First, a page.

Whatever the means for the mass extinction of the dinosaurs, there were almost no survivors left. Every creature that weighed more than 100 grams was obliterated. That being said, some species found a way to survive. Alongside cockroaches and other invertebrates such as millipedes, there’s evidence that some of the smaller dinosaurs somehow managed to keep on going. The evidence we’re speaking of is birds.

4. Do the Dinosaurs Have Any Living Ancestors?

Scientists have always believed birds to be related to some of the smaller dinosaurs. However, during the 1990s, it was discovered that it wasn’t only the smaller dinosaurs such as Archaeopteryx that were ancestors of the birds we see and hear today. In fact, in recent years, paleontologists have found evidence that some of the larger creatures had feathers too. One of these is also a dinosaur that most of us know from its menacing appearances in the Jurassic Park’ movies: the velociraptor. Yep. Not so frightening-looking now, huh?

5. What Are the Most Common Extinction Theories?

Because nobody actually knows what brought about the extinction of the dinosaurs and probably nobody ever will, scientists only have their well-researched theories on the matter. Of these theories, there are several, which many believe each had their hand in the mass extinction. The best estimate that we have is that a number of factors came together to rid the planet of the giant beasts that once ruled it.

Did You Know? There wasn’t just one mass extinction. The Mesozoic Era didn’t just end with extinction – it began with one too.

6. Was There More Than One Extinction?

While there is no doubt that the mass extinction of the dinosaurs was the one that changed our planet the most, it wasn’t the only time Earth experienced a wipeout. As a matter-of-fact, the Earth has seen five major prehistoric extinction events known as the ‘big five.’ Three of these occurred during the Mesozoic period, with the first earning the nickname “The Great Dying” due to the loss of 96% of all species on the Earth. A second Mesozoic Era extinction came between the Triassic and Jurassic periods; this was the period that truly saw in the era of the dinosaurs.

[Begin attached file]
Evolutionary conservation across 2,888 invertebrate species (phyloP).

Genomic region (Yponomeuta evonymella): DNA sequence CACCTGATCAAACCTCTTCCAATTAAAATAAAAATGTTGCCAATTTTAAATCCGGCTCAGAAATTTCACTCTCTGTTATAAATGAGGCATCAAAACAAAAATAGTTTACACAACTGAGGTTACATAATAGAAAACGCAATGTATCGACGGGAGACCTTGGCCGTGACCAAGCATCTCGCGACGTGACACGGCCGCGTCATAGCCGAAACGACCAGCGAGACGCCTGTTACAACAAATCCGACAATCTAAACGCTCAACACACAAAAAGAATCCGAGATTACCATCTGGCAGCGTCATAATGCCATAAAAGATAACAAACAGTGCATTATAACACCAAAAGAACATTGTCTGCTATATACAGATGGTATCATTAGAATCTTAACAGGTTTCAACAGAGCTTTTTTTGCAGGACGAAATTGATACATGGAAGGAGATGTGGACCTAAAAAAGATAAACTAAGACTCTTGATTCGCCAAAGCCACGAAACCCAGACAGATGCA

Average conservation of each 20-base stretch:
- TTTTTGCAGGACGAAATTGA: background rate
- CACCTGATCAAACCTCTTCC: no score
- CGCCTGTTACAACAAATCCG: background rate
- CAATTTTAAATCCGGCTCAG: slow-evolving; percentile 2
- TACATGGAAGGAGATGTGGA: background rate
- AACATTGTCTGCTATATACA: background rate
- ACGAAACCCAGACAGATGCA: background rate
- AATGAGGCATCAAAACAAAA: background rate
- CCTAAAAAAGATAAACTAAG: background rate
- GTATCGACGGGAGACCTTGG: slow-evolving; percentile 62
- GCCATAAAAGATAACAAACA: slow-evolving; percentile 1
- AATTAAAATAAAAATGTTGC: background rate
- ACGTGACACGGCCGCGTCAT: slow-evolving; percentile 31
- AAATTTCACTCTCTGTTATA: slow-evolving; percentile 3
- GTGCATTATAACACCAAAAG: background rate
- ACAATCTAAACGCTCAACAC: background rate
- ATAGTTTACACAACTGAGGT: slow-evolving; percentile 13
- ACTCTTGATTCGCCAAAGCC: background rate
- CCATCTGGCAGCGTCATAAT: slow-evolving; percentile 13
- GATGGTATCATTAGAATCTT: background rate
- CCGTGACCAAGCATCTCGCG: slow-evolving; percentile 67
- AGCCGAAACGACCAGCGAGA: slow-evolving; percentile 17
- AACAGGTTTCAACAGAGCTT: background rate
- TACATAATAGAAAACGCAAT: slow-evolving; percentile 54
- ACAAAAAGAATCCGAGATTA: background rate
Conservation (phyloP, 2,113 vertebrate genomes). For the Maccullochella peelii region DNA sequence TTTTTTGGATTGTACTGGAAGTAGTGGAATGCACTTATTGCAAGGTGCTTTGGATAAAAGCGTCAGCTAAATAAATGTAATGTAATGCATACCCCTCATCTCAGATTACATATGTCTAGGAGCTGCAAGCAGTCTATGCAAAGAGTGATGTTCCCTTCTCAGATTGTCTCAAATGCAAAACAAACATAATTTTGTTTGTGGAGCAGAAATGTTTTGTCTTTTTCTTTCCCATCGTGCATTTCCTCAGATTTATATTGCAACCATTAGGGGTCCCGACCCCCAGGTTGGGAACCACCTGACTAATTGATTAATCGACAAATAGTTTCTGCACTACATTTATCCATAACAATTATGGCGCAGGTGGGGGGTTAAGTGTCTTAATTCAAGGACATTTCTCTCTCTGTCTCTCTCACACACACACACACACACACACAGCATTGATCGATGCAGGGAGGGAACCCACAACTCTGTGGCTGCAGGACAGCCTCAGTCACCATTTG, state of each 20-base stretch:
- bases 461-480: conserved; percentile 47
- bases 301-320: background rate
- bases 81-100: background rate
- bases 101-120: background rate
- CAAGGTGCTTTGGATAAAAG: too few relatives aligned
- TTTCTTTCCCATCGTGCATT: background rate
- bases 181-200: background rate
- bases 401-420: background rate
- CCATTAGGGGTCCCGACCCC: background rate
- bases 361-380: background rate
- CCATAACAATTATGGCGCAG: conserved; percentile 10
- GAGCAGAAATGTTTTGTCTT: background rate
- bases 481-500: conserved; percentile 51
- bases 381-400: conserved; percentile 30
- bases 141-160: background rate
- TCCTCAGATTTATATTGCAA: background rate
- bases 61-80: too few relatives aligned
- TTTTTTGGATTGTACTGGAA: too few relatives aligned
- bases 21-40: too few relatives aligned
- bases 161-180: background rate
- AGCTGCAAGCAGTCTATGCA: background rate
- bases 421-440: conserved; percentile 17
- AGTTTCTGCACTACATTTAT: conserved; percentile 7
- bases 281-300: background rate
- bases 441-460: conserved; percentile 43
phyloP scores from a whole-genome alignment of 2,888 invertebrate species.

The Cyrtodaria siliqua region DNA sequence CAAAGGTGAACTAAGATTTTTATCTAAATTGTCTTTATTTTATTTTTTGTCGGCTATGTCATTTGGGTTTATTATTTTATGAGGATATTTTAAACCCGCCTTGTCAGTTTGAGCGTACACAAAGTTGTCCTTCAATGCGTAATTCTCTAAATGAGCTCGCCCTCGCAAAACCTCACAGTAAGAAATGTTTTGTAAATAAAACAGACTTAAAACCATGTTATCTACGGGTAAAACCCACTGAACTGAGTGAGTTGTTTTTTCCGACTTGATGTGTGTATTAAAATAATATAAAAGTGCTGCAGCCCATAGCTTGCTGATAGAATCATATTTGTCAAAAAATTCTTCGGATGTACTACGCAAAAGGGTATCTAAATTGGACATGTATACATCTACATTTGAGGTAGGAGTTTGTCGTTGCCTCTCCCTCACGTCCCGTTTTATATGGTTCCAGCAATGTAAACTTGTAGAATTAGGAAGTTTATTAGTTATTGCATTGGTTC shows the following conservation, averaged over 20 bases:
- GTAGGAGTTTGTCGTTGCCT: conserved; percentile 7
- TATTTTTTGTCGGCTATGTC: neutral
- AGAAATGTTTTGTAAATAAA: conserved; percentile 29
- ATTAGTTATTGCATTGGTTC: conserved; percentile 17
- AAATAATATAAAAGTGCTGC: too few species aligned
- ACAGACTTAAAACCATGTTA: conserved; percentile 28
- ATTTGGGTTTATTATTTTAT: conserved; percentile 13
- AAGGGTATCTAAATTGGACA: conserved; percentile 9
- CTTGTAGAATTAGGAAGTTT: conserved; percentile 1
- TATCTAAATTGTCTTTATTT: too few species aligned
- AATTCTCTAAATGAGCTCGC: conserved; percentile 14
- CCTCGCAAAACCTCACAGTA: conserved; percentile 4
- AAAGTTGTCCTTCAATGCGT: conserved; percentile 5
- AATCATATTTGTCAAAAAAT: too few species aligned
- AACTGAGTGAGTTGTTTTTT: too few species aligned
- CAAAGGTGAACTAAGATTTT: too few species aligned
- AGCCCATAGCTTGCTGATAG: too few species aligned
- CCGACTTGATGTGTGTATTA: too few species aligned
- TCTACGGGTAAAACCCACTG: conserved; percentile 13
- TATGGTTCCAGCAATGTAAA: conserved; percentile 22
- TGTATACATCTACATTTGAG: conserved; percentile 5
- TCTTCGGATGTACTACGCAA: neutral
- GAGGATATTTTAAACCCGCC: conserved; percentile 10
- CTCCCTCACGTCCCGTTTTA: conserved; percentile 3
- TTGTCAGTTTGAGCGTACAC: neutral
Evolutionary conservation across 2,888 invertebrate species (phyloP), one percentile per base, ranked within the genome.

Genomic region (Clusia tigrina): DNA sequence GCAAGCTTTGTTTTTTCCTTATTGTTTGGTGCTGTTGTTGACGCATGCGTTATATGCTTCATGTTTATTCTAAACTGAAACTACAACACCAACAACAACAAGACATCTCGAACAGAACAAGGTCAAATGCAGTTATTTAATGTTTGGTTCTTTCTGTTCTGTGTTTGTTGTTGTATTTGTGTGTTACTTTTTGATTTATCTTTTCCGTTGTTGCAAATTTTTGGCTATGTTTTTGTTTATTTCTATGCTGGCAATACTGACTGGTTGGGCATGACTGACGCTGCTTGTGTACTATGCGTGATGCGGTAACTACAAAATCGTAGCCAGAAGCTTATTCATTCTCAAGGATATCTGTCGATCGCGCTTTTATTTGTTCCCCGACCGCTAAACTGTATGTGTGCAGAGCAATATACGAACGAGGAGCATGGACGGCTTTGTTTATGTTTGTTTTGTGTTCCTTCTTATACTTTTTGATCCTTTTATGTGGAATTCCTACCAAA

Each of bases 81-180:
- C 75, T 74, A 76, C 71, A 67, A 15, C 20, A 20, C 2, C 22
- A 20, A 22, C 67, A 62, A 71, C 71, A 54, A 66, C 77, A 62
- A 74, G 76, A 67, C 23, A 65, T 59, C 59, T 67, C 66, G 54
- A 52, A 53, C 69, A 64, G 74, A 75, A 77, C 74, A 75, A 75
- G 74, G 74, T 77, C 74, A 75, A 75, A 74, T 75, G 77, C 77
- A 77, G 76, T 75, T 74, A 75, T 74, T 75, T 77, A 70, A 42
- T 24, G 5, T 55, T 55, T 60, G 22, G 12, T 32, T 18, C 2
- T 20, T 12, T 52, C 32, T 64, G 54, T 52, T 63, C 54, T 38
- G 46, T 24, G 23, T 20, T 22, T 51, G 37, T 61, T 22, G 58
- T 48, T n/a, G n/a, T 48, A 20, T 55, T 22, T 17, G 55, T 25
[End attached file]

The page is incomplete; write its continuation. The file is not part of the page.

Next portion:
7. An Asteroid or Meteor

One of Science’s most common theories on the extinction of dinosaurs involves a meteor or asteroid hitting the earth with such great velocity that its impact wiped them all out. When an asteroid collides with the Earth’s surface, the kinetic energy of its motion is converted into explosive energy. This blows out debris, dust, rocks, and a mass of energy that far surpasses the area of impact. As well as all of this debris being blown into the planet, it would have also sent it into the atmosphere. With so much dust shrouding the Earth’s orbit, the sun would have been blocked out for years, plummeting the planet into cold and darkness. As well as this, scientists have also more recently calculated that, after the impact, the debris could have also rained down balls of fire all over the world.

8. A Volcanic Eruption

Another common theory for the dinosaurs’ extinction lies in the magmatic hands of volcanoes. This theory is also rather easy to conceive; after all, we’ve seen volcanic eruptions in our own lifetimes that have majorly affected the planet. Scientists theorize that volcanic eruptions could have spewed toxic and sulfurous gases into the atmosphere, which essentially starved the dinosaurs of the air they needed to survive.

9. Climate Change?

One thing we hear a lot about these days is climate change. We’re even privy to being able to see just how climate change is affecting the Earth. After all, as well as the hole in the ozone layer, our polar ice caps are now melting. If only we could ask the dinosaurs, who very well could have succumbed to this themselves. Climate change is one of science’s more gradual theories for how the dinosaurs might have wound up extinct. However, there are also theories that climate change was even responsible for how well they flourished during the Jurassic and Cretaceous periods.

10. So What Happened to the Dinosaurs?

This is the question on everyone’s lips. It’s the question that paleontologists and other scientists have devoted their lives to for centuries. There’s a very possible theory that it was a combination of all of the above things that contributed to the mass extinction. That being said, there’s also the idea that because all of these things did happen, they could very well happen again. Perhaps in another 65 million years, a new race of living creatures will be asking themselves, “What happened to human beings?”